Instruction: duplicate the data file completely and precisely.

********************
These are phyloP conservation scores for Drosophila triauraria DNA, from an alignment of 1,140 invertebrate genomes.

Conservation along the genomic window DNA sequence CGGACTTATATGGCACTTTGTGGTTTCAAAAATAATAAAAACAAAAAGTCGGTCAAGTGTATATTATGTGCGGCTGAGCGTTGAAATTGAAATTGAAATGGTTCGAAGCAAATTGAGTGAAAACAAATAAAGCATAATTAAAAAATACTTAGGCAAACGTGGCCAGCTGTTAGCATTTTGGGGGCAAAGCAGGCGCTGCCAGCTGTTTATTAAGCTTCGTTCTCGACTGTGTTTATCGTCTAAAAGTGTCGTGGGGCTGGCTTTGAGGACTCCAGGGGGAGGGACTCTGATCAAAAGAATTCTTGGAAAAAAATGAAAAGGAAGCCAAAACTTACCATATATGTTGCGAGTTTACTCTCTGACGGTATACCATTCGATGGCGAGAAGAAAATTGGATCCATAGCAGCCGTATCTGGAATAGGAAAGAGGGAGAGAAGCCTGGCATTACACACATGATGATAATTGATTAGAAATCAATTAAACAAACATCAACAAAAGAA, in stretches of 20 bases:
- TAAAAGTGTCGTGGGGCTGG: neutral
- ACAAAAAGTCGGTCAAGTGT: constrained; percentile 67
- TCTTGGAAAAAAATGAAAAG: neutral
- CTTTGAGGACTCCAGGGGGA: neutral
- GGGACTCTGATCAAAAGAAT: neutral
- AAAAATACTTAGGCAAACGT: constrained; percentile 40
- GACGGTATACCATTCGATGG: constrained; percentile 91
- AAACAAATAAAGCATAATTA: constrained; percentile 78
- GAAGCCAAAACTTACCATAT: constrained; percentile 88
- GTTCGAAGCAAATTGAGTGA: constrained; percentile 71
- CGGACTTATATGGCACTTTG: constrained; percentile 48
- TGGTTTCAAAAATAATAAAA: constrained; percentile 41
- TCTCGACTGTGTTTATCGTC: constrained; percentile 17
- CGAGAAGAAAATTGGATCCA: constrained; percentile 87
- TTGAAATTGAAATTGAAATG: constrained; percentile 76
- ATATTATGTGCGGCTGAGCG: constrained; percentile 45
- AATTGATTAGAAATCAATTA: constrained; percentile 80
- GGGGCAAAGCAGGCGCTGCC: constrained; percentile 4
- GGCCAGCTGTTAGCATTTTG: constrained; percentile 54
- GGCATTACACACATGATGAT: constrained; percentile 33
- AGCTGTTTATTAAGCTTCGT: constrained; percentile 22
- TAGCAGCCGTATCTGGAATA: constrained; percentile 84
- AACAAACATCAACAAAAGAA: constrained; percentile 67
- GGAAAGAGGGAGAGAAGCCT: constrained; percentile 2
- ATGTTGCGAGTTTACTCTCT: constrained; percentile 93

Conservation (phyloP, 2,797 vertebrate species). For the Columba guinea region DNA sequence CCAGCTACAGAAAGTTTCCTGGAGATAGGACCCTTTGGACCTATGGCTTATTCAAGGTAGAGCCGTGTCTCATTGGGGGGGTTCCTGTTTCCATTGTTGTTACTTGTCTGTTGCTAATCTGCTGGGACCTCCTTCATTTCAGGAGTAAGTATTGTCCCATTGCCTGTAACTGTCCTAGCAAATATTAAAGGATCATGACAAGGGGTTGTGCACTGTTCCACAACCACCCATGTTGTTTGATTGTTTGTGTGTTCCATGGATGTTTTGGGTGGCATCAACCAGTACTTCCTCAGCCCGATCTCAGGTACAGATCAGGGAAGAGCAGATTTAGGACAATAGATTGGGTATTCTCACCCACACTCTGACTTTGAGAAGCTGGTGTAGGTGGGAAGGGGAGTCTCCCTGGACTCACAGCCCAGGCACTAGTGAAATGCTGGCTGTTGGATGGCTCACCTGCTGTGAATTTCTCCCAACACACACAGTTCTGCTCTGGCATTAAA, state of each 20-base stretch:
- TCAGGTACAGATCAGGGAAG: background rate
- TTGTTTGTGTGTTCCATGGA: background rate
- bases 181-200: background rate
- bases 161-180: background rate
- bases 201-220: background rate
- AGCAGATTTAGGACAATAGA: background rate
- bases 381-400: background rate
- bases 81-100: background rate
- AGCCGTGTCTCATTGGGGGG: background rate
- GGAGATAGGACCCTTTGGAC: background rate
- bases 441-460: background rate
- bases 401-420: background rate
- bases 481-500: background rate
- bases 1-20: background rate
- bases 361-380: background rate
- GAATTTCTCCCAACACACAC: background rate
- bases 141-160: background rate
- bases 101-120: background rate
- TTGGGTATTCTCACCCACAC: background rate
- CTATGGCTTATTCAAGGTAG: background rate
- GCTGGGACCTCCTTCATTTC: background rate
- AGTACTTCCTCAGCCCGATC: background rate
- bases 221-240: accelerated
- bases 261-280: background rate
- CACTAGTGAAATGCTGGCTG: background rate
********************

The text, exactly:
These are phyloP conservation scores for Drosophila triauraria DNA, from an alignment of 1,140 invertebrate genomes.

Conservation along the genomic window DNA sequence CGGACTTATATGGCACTTTGTGGTTTCAAAAATAATAAAAACAAAAAGTCGGTCAAGTGTATATTATGTGCGGCTGAGCGTTGAAATTGAAATTGAAATGGTTCGAAGCAAATTGAGTGAAAACAAATAAAGCATAATTAAAAAATACTTAGGCAAACGTGGCCAGCTGTTAGCATTTTGGGGGCAAAGCAGGCGCTGCCAGCTGTTTATTAAGCTTCGTTCTCGACTGTGTTTATCGTCTAAAAGTGTCGTGGGGCTGGCTTTGAGGACTCCAGGGGGAGGGACTCTGATCAAAAGAATTCTTGGAAAAAAATGAAAAGGAAGCCAAAACTTACCATATATGTTGCGAGTTTACTCTCTGACGGTATACCATTCGATGGCGAGAAGAAAATTGGATCCATAGCAGCCGTATCTGGAATAGGAAAGAGGGAGAGAAGCCTGGCATTACACACATGATGATAATTGATTAGAAATCAATTAAACAAACATCAACAAAAGAA, in stretches of 20 bases:
- TAAAAGTGTCGTGGGGCTGG: neutral
- ACAAAAAGTCGGTCAAGTGT: constrained; percentile 67
- TCTTGGAAAAAAATGAAAAG: neutral
- CTTTGAGGACTCCAGGGGGA: neutral
- GGGACTCTGATCAAAAGAAT: neutral
- AAAAATACTTAGGCAAACGT: constrained; percentile 40
- GACGGTATACCATTCGATGG: constrained; percentile 91
- AAACAAATAAAGCATAATTA: constrained; percentile 78
- GAAGCCAAAACTTACCATAT: constrained; percentile 88
- GTTCGAAGCAAATTGAGTGA: constrained; percentile 71
- CGGACTTATATGGCACTTTG: constrained; percentile 48
- TGGTTTCAAAAATAATAAAA: constrained; percentile 41
- TCTCGACTGTGTTTATCGTC: constrained; percentile 17
- CGAGAAGAAAATTGGATCCA: constrained; percentile 87
- TTGAAATTGAAATTGAAATG: constrained; percentile 76
- ATATTATGTGCGGCTGAGCG: constrained; percentile 45
- AATTGATTAGAAATCAATTA: constrained; percentile 80
- GGGGCAAAGCAGGCGCTGCC: constrained; percentile 4
- GGCCAGCTGTTAGCATTTTG: constrained; percentile 54
- GGCATTACACACATGATGAT: constrained; percentile 33
- AGCTGTTTATTAAGCTTCGT: constrained; percentile 22
- TAGCAGCCGTATCTGGAATA: constrained; percentile 84
- AACAAACATCAACAAAAGAA: constrained; percentile 67
- GGAAAGAGGGAGAGAAGCCT: constrained; percentile 2
- ATGTTGCGAGTTTACTCTCT: constrained; percentile 93

Conservation (phyloP, 2,797 vertebrate species). For the Columba guinea region DNA sequence CCAGCTACAGAAAGTTTCCTGGAGATAGGACCCTTTGGACCTATGGCTTATTCAAGGTAGAGCCGTGTCTCATTGGGGGGGTTCCTGTTTCCATTGTTGTTACTTGTCTGTTGCTAATCTGCTGGGACCTCCTTCATTTCAGGAGTAAGTATTGTCCCATTGCCTGTAACTGTCCTAGCAAATATTAAAGGATCATGACAAGGGGTTGTGCACTGTTCCACAACCACCCATGTTGTTTGATTGTTTGTGTGTTCCATGGATGTTTTGGGTGGCATCAACCAGTACTTCCTCAGCCCGATCTCAGGTACAGATCAGGGAAGAGCAGATTTAGGACAATAGATTGGGTATTCTCACCCACACTCTGACTTTGAGAAGCTGGTGTAGGTGGGAAGGGGAGTCTCCCTGGACTCACAGCCCAGGCACTAGTGAAATGCTGGCTGTTGGATGGCTCACCTGCTGTGAATTTCTCCCAACACACACAGTTCTGCTCTGGCATTAAA, state of each 20-base stretch:
- TCAGGTACAGATCAGGGAAG: background rate
- TTGTTTGTGTGTTCCATGGA: background rate
- bases 181-200: background rate
- bases 161-180: background rate
- bases 201-220: background rate
- AGCAGATTTAGGACAATAGA: background rate
- bases 381-400: background rate
- bases 81-100: background rate
- AGCCGTGTCTCATTGGGGGG: background rate
- GGAGATAGGACCCTTTGGAC: background rate
- bases 441-460: background rate
- bases 401-420: background rate
- bases 481-500: background rate
- bases 1-20: background rate
- bases 361-380: background rate
- GAATTTCTCCCAACACACAC: background rate
- bases 141-160: background rate
- bases 101-120: background rate
- TTGGGTATTCTCACCCACAC: background rate
- CTATGGCTTATTCAAGGTAG: background rate
- GCTGGGACCTCCTTCATTTC: background rate
- AGTACTTCCTCAGCCCGATC: background rate
- bases 221-240: accelerated
- bases 261-280: background rate
- CACTAGTGAAATGCTGGCTG: background rate